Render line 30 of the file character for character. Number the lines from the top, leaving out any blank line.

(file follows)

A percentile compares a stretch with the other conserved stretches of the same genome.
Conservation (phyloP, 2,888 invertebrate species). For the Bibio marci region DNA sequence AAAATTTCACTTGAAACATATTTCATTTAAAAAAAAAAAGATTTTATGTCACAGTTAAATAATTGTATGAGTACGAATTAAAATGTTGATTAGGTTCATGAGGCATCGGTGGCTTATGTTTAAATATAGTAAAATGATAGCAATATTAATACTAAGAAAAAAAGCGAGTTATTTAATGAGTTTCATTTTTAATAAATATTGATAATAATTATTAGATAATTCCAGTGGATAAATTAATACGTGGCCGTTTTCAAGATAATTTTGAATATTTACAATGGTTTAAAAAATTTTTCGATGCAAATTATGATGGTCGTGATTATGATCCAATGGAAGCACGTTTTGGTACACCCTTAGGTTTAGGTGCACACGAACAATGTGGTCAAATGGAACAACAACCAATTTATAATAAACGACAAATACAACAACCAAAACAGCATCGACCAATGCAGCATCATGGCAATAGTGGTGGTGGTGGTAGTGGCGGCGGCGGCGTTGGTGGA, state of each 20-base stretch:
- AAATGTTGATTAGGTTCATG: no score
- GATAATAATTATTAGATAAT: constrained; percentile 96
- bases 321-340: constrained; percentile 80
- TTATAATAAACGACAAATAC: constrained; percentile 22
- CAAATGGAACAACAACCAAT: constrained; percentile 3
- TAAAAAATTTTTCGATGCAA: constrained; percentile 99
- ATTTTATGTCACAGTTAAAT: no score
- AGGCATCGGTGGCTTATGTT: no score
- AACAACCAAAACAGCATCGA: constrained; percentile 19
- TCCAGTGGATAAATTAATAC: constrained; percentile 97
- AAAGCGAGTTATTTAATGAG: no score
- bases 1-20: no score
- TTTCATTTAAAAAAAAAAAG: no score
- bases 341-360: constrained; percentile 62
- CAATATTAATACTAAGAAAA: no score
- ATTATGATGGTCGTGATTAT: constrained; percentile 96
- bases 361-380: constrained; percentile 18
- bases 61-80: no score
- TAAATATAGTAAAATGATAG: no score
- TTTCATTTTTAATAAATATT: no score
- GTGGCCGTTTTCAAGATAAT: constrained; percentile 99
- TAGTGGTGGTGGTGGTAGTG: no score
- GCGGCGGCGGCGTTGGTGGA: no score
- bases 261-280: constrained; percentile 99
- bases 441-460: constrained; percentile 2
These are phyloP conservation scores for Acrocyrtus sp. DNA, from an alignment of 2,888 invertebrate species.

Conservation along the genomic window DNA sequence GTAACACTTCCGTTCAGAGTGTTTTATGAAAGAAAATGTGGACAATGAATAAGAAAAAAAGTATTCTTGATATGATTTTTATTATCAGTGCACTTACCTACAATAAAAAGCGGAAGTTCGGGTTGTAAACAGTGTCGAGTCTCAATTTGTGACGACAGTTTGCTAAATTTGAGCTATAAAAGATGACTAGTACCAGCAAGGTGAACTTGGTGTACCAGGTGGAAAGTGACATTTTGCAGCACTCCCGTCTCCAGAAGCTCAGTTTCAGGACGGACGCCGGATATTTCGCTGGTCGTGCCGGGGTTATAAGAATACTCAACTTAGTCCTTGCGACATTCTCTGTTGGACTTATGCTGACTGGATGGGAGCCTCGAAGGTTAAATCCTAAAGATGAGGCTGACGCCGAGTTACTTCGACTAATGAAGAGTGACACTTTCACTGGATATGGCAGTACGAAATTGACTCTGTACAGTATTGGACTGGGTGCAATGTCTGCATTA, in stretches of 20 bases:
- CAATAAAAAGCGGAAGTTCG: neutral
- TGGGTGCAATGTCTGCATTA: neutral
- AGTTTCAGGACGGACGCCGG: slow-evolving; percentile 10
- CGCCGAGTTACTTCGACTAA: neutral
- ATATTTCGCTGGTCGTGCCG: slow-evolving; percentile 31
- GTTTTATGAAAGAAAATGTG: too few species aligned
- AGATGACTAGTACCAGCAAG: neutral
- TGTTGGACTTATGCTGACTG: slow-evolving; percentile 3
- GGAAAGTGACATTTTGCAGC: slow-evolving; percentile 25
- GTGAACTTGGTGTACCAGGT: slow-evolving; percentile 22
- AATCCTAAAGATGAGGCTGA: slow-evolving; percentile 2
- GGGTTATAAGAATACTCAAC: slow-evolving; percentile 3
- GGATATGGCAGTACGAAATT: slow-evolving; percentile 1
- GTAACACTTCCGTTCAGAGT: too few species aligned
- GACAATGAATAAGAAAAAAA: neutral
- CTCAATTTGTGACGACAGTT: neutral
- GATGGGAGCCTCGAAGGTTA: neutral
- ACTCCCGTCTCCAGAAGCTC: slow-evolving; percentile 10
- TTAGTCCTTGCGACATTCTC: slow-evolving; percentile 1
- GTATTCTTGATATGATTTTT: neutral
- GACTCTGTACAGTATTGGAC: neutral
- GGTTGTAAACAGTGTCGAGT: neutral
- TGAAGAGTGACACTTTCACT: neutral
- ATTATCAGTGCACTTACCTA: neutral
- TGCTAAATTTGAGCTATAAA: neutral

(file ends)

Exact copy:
- CAATAAAAAGCGGAAGTTCG: neutral